1. Under Tom Corbett, the state’s share of education funding has dropped from 44 percent to 32 percent – well below the national average of 48 percent. What do you think is the right ratio of state-to-local funding? Could you support HB-76/SB-76 – the bipartisan bills that would make state government responsible for 100% of education funding?
The key to good jobs and a secure middle class is a strong public education system. I believe that the State’s goal should be to cover at least 50 percent of the costs associated with educating our children. By increasing state funding, we can help alleviate the tax burden on local property owners, and ensure that students have access to the tools and resources needed to succeed in school.
2. Tom Corbett and the Republicans immediately abandoned Ed Rendell’s hard-won education funding formula, which increased state money for districts who serve larger populations of economically-disadvantaged students. The effect was to take much more money from poorer school districts than from wealthier ones. What is your view of the Rendell formula, and would you pledge to use it again?
I support Governor Rendell’s funding formula, and believe it essential to ensuring that state funds are distributed in an equitable and transparent manner. As governor, I will work to institute a formula that includes a nationally competitive base rate, and ties additional funds to district size, poverty levels, local tax efforts, and student makeup.
3. Congress opted not to create a federal public insurance option in the Affordable Care Act, but they gave state governments lots of flexibility to do basically anything that will reduce costs more than the ACA envisions. Which state-level cost control ideas do you support? Should PA follow Vermont’s lead and adopt a single-payer insurance system? Should we copy Maryland’s successful all-payer rate setting policy? Do you support HB 1526, Bob Freeman’s public insurance option bill that allows individuals and businesses to buy into the State Workers Insurance Fund (SWIF)?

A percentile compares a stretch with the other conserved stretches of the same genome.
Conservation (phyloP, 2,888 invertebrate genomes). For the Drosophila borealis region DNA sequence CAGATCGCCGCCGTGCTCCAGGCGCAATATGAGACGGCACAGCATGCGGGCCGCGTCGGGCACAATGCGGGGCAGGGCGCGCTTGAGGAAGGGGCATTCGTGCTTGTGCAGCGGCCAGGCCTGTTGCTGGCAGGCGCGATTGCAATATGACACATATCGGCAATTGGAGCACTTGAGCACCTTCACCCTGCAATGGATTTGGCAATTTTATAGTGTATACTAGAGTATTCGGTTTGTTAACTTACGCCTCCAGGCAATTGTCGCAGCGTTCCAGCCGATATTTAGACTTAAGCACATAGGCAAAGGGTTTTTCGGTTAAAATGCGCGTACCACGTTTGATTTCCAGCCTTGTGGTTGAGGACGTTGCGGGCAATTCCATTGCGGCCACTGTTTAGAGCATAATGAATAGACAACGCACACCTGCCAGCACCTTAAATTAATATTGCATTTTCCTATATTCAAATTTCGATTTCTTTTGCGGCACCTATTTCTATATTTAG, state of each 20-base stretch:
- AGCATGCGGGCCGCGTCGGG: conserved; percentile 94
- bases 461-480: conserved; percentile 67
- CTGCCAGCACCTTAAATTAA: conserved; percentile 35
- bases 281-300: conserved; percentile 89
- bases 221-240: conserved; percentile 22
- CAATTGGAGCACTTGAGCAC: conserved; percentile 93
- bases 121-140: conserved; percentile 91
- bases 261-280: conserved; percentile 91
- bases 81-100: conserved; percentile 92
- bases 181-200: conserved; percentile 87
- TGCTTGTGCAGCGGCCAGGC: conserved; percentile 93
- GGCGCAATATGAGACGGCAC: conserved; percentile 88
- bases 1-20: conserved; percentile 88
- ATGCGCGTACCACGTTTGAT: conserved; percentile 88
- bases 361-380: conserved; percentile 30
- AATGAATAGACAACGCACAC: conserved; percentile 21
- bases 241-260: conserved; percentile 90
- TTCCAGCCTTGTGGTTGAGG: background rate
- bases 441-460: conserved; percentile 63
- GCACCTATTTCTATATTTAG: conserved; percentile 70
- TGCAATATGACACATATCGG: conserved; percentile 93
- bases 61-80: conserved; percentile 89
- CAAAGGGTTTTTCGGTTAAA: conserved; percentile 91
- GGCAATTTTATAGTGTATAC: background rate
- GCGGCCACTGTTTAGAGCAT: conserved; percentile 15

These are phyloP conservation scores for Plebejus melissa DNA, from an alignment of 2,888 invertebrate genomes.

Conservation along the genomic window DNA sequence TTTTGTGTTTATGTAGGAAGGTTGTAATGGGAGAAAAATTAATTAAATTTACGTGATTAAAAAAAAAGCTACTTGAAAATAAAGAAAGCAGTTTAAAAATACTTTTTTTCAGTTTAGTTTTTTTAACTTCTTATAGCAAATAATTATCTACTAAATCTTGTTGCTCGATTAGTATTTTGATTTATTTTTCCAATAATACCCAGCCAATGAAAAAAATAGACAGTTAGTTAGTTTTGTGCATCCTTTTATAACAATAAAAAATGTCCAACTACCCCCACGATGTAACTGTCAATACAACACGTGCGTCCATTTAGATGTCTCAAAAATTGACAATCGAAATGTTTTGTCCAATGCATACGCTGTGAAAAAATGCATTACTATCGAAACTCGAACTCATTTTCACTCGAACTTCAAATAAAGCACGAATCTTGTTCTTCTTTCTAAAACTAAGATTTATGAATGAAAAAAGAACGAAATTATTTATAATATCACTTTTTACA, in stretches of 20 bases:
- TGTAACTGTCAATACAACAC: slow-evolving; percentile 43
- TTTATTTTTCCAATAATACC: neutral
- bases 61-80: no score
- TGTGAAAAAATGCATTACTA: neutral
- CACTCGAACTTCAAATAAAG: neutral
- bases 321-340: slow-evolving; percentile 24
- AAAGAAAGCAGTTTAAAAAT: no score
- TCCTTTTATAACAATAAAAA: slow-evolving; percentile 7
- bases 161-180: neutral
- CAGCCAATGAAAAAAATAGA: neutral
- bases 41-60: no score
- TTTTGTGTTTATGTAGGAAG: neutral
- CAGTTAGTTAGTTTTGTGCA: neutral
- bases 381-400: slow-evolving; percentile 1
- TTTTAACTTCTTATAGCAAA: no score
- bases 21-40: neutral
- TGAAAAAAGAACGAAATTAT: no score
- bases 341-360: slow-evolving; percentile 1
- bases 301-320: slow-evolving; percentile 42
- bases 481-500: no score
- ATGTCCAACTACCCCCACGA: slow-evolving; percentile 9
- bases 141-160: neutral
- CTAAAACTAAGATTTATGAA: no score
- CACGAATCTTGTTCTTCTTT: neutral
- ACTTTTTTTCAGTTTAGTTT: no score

First, it is essential that we expand Medicaid. I find it unconscionable that Governor Corbett has not taken any action to do so. We know that expanding this program will increase healthcare coverage to nearly half-a-million Pennsylvanians, save the Commonwealth millions of dollars, and pump billions into the state’s economy.
In addition to expanding Medicaid, I will work to control costs and increase transparency by creating a state insurance exchange, supporting legislation like Representative Freeman’s House Bill 1526, and exploring the possibility of other health care reforms, like an all payer claims database.
4. About 78% of Pennsylvania’s GDP comes from the top 5 largest metro areas (Philadelphia, Pittsburgh, Lehigh Valley, Harrisburg and Scranton), and more than half comes from Philadelphia and Pittsburgh alone. How can state government help our large metro economies grow and create even more jobs?
As governor, I will work to create strong, sustainable, middle-class jobs across Pennsylvania. As a business owner, I have experience creating jobs, and I am keenly aware of the barriers that are holding the state back from being a leader in the 21st century. Because of our location, our people, and our resources, we should be an engine of economic growth. To get there, we need invest in infrastructure so that we can move people and goods quickly and efficiently, which will allow businesses and corporations to operate virtually anywhere in the state.